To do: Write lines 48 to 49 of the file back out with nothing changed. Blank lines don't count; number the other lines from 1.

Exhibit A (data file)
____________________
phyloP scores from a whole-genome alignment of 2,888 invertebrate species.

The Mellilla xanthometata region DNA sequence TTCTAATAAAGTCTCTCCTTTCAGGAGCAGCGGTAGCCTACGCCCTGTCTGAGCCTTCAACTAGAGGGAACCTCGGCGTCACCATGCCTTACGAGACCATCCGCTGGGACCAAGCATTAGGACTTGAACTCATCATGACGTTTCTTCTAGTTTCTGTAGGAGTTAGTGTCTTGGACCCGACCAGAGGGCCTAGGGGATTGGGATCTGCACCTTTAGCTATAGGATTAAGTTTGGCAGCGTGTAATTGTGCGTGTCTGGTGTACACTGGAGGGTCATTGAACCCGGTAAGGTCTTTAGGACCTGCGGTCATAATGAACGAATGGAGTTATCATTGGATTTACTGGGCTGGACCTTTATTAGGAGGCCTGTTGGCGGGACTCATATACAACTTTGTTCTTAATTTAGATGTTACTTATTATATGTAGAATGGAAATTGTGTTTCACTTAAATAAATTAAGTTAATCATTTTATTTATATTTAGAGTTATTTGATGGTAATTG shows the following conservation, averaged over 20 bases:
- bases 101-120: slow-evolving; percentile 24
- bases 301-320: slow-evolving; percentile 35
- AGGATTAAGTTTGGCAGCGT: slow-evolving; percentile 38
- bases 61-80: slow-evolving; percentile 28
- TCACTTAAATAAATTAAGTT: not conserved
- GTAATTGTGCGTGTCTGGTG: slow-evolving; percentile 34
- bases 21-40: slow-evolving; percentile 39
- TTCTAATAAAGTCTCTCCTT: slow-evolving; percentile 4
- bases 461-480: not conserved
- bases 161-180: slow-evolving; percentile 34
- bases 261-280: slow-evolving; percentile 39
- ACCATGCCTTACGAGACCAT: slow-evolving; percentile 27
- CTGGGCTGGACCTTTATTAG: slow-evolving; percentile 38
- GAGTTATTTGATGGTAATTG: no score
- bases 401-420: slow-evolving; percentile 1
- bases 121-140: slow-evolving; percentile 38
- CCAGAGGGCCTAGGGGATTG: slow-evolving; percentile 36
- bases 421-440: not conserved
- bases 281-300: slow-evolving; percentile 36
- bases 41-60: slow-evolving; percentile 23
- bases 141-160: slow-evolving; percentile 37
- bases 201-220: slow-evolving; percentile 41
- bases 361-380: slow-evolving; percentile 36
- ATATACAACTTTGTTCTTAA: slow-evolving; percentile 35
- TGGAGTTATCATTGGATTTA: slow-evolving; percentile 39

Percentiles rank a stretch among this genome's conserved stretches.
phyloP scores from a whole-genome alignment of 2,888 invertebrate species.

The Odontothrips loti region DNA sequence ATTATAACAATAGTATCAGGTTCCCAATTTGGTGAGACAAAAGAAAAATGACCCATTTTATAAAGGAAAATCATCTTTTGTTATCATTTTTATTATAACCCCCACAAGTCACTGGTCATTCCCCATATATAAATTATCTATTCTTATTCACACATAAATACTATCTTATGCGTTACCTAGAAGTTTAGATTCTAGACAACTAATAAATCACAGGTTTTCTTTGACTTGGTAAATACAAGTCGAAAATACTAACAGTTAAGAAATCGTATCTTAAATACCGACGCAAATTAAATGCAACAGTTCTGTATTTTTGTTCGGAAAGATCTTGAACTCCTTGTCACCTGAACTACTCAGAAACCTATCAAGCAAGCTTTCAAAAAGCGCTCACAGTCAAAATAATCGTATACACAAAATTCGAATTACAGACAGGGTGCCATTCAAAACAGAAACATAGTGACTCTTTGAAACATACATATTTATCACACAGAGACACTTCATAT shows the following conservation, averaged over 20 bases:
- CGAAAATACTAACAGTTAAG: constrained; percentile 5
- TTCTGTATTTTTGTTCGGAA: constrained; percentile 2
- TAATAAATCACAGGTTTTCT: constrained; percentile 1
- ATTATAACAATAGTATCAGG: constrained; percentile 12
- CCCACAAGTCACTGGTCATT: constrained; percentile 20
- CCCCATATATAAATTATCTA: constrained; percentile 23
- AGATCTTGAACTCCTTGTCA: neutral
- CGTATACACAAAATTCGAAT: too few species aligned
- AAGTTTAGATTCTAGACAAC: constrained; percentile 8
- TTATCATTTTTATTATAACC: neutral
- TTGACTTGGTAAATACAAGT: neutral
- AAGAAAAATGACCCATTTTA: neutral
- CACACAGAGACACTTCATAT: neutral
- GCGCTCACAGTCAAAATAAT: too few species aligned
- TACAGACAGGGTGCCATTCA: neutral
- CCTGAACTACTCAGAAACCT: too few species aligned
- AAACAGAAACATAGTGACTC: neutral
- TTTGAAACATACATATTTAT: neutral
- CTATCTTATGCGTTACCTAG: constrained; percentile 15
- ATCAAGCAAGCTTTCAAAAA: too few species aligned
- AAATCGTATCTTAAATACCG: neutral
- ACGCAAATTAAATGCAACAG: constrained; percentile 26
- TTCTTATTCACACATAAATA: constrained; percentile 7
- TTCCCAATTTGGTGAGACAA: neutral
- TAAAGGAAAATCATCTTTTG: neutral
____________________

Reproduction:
- TTTGAAACATACATATTTAT: neutral
- CTATCTTATGCGTTACCTAG: constrained; percentile 15